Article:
Hundreds of priceless "lost" Turner pictures have been discovered during a search to catalogue the works of one of Britain's most celebrated artists.
Turner's Chalfont House from the South West was found last year
About 500 pieces were discovered when curators set about the task of documenting all of Turner's works for a dedicated website.
They were traced to private owners during a 14-month detective trail overseen by curators at the Tate Gallery.
Some pictures had been stored away in cupboards or attics.
"They were often family heirlooms which the owners were unaware of because Turner did not always engrave his name," said spokeswoman for the project.
Tate curators are delighted with the discoveries
The discoveries follow a collaboration between the Tate and dozens of private collectors and small galleries around the world.
Website Turner Worldwide brings together 2,300 of his works along with the 30,000 pieces held at the Tate after being given to the nation on Turner's death.
Works from more than 100 collections around the world - including about 50 UK galleries - are displayed on the site.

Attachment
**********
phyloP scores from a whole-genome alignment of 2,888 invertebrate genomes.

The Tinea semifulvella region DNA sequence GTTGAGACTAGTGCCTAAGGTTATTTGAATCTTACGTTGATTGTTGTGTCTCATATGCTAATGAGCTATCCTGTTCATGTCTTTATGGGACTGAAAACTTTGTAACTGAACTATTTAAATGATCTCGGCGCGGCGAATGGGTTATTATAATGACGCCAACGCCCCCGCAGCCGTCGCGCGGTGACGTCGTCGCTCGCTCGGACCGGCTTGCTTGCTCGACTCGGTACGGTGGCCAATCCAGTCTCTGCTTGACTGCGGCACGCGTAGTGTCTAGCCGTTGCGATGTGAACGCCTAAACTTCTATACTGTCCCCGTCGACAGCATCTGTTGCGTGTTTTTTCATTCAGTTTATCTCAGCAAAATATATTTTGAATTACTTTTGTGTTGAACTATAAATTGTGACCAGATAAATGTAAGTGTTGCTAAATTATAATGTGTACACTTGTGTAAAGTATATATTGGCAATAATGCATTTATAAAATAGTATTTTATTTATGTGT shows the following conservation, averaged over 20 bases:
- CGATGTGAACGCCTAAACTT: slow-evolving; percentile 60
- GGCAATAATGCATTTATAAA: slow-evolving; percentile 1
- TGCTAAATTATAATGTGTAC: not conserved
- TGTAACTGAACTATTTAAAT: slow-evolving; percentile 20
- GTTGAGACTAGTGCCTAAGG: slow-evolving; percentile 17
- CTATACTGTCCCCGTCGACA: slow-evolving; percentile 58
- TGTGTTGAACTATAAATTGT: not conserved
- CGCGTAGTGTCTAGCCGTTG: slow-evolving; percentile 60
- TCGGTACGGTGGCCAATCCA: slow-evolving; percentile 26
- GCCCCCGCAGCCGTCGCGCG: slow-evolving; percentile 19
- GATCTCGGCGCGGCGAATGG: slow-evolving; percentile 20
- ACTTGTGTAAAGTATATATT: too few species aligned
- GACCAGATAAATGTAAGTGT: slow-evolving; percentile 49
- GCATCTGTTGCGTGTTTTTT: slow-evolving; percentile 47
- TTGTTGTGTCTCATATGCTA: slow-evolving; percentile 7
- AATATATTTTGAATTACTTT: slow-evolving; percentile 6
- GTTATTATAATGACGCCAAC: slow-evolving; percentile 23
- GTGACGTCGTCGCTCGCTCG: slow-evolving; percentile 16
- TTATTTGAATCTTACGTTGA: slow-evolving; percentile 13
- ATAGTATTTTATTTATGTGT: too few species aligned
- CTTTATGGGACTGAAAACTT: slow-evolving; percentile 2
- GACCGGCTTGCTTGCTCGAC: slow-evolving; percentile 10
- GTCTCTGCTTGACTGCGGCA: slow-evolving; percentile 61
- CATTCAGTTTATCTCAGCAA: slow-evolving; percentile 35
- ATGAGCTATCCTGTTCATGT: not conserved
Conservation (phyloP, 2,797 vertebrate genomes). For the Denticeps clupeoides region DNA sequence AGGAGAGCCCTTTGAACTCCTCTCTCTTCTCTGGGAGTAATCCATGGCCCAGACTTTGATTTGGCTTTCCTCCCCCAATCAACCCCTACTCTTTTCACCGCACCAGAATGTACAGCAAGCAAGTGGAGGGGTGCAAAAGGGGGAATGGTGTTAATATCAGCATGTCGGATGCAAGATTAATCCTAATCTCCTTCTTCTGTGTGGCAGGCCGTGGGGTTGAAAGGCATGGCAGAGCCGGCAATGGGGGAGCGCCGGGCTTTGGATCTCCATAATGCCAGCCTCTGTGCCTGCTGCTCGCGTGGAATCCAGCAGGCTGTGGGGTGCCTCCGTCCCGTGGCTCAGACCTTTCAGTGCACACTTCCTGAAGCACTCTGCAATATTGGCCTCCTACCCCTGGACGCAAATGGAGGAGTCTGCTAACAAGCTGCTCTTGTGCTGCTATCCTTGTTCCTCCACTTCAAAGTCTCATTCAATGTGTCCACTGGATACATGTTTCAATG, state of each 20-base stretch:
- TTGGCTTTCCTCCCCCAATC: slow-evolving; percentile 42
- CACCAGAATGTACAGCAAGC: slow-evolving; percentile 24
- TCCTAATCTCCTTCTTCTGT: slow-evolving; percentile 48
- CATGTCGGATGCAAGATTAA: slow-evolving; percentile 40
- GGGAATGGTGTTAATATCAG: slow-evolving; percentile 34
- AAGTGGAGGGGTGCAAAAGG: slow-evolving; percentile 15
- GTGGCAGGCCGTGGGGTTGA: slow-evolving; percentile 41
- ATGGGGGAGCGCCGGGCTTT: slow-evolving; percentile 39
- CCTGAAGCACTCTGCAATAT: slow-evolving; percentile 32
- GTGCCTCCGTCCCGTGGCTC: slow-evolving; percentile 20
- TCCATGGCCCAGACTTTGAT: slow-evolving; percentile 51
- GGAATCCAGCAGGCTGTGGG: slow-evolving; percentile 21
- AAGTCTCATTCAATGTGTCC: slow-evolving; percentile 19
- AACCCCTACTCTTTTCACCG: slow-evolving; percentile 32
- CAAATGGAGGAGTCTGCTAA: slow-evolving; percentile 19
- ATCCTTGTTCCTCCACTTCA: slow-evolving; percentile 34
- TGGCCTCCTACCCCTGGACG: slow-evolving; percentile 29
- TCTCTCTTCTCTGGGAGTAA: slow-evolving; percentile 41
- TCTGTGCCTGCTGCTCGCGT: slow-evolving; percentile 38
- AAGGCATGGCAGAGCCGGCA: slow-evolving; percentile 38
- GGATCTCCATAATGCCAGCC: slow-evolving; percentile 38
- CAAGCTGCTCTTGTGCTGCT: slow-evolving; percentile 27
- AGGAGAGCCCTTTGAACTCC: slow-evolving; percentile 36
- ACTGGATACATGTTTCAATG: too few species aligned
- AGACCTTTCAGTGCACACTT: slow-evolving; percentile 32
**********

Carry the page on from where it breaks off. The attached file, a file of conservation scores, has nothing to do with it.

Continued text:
They include previously unseen pieces from private collections in Dublin and Scotland.
A further 400 works which have lain untraced for several years are also being pursued.
Tate has worked with BT and the New Opportunities Fund (NOF) to create the online catalogue.
It is free to access and provides high resolution full-colour images of the paintings and drawings.
The collection is a vast improvement on the previous printed Turner catalogues which were published 20 years ago in black and white.
Turner curator Ian Warrell said it was an invaluable resource for Turner fans.
"We very much hope that those collectors and galleries who have works not yet illustrated in the catalogue will be encouraged to come forward and get involved with the project as it continues to develop," he said.